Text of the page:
If you are like many Illinois homeowners, your home is your biggest asset. Your mortgage payments likely are one of the biggest monthly payments you make. If you have accumulated excessively large credit card balances with large aggregate payments as well, your monthly income may not stretch far enough to cover everything.
Perhaps you are thinking about filing bankruptcy as a way to discharge your debts and get a new financial start in life. If so, you have two basic choices: Chapter 7 and Chapter 13, and they are not the same when it comes to saving your home.
Both Chapter 7 and Chapter 13 bankruptcies have exemptions to which you are entitled. An exemption is a certain amount of property that you can keep during and after your bankruptcy proceeding. Chapter 7 exemptions, however, are much less flexible than those offered by Chapter 13. In addition, they tend to be lower and stricter. Consequently, you stand a better chance of keeping your home in a Chapter 13 bankruptcy.
It all comes down to how much equity you have. Equity, as you may already know, is your home’s fair market value less your mortgage balance. In other words, if you have a mortgage, you do not own your home; you own only the dollar amount of your home’s value that is not mortgaged.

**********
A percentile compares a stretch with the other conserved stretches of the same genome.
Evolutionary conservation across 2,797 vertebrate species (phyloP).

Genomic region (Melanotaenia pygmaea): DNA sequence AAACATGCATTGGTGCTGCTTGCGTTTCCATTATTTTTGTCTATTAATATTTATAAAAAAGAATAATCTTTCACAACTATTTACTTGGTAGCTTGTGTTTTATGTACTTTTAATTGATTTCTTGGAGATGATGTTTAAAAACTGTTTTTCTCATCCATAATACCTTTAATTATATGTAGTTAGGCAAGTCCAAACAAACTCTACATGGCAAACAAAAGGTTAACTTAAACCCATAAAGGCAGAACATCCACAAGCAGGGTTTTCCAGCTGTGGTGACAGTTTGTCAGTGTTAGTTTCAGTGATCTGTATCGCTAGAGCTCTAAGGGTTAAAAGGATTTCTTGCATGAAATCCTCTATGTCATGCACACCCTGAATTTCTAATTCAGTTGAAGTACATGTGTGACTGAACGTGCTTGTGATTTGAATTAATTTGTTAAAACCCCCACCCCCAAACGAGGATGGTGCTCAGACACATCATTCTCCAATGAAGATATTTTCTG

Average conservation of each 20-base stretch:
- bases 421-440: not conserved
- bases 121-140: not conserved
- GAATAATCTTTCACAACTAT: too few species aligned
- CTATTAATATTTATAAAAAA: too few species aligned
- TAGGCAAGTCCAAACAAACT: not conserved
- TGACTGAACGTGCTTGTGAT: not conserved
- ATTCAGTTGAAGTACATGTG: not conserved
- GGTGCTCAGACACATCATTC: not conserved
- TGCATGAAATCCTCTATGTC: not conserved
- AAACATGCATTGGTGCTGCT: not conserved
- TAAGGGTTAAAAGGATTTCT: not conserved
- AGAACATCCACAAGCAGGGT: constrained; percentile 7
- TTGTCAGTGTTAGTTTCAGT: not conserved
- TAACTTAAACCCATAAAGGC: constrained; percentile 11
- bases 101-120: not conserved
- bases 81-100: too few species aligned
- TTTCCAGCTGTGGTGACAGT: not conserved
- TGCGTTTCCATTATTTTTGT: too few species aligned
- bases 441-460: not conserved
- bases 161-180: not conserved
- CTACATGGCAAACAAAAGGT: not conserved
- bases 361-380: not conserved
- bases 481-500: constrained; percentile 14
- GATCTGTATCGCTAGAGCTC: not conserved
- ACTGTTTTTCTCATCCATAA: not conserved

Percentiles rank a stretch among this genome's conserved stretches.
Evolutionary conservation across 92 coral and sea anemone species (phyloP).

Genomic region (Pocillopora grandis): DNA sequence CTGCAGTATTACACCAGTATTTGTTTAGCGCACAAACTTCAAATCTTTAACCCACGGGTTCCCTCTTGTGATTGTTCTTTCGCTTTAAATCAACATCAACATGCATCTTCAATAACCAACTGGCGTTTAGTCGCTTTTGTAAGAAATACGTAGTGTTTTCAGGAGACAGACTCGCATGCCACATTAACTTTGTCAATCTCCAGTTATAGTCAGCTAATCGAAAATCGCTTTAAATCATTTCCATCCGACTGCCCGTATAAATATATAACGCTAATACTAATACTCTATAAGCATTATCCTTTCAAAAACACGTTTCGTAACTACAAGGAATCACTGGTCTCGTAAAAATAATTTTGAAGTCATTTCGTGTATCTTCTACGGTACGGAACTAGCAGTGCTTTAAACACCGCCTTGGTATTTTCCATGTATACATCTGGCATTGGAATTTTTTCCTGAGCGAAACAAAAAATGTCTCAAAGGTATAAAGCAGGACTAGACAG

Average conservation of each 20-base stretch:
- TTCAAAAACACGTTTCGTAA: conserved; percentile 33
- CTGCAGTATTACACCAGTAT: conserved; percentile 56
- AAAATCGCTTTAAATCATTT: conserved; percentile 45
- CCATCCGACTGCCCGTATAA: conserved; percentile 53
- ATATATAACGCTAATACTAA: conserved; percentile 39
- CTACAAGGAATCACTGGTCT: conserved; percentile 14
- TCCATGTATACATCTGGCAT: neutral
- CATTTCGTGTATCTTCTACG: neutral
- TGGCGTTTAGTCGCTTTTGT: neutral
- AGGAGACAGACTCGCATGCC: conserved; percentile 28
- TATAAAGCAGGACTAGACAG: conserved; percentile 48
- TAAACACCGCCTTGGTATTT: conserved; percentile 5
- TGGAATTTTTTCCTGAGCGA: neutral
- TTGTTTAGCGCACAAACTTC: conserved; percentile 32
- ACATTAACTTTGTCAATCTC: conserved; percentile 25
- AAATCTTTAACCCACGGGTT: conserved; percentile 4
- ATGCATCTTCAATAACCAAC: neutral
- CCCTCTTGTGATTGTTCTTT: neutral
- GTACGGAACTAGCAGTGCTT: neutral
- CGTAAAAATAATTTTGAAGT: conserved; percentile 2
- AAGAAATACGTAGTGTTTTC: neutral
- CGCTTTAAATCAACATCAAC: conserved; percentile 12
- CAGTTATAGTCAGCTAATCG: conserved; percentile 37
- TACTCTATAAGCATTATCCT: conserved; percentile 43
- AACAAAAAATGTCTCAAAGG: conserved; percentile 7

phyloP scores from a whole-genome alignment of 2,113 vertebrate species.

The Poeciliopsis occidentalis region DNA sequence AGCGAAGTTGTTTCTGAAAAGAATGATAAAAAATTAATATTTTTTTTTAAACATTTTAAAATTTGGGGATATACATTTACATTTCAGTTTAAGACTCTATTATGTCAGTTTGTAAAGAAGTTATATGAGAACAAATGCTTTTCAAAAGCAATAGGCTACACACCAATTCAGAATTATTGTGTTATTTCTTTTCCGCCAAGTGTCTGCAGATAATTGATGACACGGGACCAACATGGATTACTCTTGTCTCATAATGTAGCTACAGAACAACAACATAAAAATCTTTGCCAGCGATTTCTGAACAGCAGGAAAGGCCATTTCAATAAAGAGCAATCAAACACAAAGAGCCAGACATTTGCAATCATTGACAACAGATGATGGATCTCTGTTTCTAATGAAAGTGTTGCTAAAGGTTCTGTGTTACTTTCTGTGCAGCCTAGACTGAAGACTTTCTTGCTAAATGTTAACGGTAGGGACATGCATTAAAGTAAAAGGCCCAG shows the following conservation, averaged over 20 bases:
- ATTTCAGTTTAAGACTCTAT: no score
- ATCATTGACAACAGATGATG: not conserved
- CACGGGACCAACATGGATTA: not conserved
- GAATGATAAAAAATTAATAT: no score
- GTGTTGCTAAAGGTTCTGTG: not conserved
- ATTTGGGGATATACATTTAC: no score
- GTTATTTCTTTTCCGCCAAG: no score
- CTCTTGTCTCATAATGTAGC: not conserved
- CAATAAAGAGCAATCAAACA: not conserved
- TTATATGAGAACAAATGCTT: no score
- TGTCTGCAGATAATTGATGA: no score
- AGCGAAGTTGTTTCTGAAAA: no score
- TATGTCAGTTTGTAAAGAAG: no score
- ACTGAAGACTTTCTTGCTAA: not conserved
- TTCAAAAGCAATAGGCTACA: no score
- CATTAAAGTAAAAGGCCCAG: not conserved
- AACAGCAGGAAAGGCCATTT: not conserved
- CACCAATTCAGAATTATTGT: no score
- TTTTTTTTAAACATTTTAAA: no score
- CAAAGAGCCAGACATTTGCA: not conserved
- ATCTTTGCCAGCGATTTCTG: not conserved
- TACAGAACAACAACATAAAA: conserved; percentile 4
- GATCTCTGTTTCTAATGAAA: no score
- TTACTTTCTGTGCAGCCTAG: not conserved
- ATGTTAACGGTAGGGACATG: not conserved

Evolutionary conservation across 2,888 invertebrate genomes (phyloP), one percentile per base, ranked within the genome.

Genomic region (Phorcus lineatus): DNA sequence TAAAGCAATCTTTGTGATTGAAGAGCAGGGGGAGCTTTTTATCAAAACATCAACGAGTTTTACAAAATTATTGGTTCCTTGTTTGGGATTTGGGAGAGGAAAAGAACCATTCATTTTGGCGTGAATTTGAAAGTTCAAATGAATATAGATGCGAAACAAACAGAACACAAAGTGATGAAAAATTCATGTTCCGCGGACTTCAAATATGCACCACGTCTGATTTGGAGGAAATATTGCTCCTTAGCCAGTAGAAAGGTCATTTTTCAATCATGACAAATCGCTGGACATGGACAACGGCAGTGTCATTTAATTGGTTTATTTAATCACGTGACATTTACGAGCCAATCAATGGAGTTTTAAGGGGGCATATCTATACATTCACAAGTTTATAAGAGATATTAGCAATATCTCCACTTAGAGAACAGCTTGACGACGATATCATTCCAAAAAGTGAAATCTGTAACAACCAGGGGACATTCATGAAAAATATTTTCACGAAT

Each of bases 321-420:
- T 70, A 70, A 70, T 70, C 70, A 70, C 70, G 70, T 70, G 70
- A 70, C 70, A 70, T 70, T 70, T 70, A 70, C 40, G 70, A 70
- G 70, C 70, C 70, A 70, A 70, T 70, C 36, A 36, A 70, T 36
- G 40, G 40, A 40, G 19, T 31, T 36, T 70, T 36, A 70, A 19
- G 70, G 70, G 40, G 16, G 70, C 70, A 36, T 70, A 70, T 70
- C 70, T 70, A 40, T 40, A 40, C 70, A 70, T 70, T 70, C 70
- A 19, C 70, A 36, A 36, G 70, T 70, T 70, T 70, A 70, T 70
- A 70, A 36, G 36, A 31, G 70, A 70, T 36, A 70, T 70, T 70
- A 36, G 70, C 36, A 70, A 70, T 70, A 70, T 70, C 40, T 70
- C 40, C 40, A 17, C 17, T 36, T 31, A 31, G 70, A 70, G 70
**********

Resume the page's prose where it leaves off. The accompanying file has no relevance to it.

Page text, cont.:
If you have very little equity, or are in an “upside down” position where your remaining mortgage is more than your home’s fair market value, your home likely will be exempt in a Chapter 7 bankruptcy, and you will not have to sell it or lose it. If your mortgage company starts foreclosure proceedings before you file bankruptcy, you likely can forestall the foreclosure date during your bankruptcy. However, Chapter 7 does not discharge your mortgage debt, and your mortgage company can re-file foreclosure proceedings after your bankruptcy if you do not catch up on the mortgage payments you already owe and continue to make your regular monthly mortgage payments thereafter.
If you have considerable equity in your home, Chapter 13 probably is your best choice. In a Chapter 13 bankruptcy, you have a court-approved plan whereby you pay your existing debts, usually within five years. During this time you must make your court-ordered mortgage payments that include your regular monthly payment amount plus a pro-rated amount to catch up on any payments you missed before filing bankruptcy.
Before you make any decision regarding whether or not you should file bankruptcy, and if so, which kind, you should talk with an experienced bankruptcy attorney. (S)he can answer all your questions about your home mortgage and other debts and give you wise counsel on your best options for saving your home while eliminating most if not all of your consumer debt.